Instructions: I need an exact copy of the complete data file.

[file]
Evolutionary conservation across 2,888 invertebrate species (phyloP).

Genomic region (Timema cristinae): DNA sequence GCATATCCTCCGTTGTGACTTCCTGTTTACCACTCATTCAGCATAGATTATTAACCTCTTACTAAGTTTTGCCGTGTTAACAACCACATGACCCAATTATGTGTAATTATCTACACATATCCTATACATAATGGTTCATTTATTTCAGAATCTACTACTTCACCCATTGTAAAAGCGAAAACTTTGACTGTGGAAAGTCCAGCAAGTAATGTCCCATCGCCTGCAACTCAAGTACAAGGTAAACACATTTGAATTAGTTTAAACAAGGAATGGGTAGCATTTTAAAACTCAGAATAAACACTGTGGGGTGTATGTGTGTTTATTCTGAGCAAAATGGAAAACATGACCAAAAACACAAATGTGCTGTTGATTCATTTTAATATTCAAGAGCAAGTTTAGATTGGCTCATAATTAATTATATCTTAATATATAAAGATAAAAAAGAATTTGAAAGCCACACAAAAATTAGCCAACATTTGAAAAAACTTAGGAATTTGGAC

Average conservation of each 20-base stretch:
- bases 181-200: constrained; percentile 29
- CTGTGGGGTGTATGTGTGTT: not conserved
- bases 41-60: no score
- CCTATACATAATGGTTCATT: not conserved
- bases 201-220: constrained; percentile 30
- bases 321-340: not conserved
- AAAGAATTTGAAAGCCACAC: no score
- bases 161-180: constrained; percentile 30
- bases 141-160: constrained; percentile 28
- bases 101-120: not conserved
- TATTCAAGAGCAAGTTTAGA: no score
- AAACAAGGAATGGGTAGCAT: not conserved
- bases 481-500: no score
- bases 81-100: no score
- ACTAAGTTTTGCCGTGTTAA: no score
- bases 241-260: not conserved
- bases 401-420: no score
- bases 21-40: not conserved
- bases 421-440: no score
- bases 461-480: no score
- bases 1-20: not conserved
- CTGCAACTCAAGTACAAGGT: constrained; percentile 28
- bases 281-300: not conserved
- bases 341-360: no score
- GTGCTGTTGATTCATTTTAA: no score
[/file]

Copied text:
Evolutionary conservation across 2,888 invertebrate species (phyloP).

Genomic region (Timema cristinae): DNA sequence GCATATCCTCCGTTGTGACTTCCTGTTTACCACTCATTCAGCATAGATTATTAACCTCTTACTAAGTTTTGCCGTGTTAACAACCACATGACCCAATTATGTGTAATTATCTACACATATCCTATACATAATGGTTCATTTATTTCAGAATCTACTACTTCACCCATTGTAAAAGCGAAAACTTTGACTGTGGAAAGTCCAGCAAGTAATGTCCCATCGCCTGCAACTCAAGTACAAGGTAAACACATTTGAATTAGTTTAAACAAGGAATGGGTAGCATTTTAAAACTCAGAATAAACACTGTGGGGTGTATGTGTGTTTATTCTGAGCAAAATGGAAAACATGACCAAAAACACAAATGTGCTGTTGATTCATTTTAATATTCAAGAGCAAGTTTAGATTGGCTCATAATTAATTATATCTTAATATATAAAGATAAAAAAGAATTTGAAAGCCACACAAAAATTAGCCAACATTTGAAAAAACTTAGGAATTTGGAC

Average conservation of each 20-base stretch:
- bases 181-200: constrained; percentile 29
- CTGTGGGGTGTATGTGTGTT: not conserved
- bases 41-60: no score
- CCTATACATAATGGTTCATT: not conserved
- bases 201-220: constrained; percentile 30
- bases 321-340: not conserved
- AAAGAATTTGAAAGCCACAC: no score
- bases 161-180: constrained; percentile 30
- bases 141-160: constrained; percentile 28
- bases 101-120: not conserved
- TATTCAAGAGCAAGTTTAGA: no score
- AAACAAGGAATGGGTAGCAT: not conserved
- bases 481-500: no score
- bases 81-100: no score
- ACTAAGTTTTGCCGTGTTAA: no score
- bases 241-260: not conserved
- bases 401-420: no score
- bases 21-40: not conserved
- bases 421-440: no score
- bases 461-480: no score
- bases 1-20: not conserved
- CTGCAACTCAAGTACAAGGT: constrained; percentile 28
- bases 281-300: not conserved
- bases 341-360: no score
- GTGCTGTTGATTCATTTTAA: no score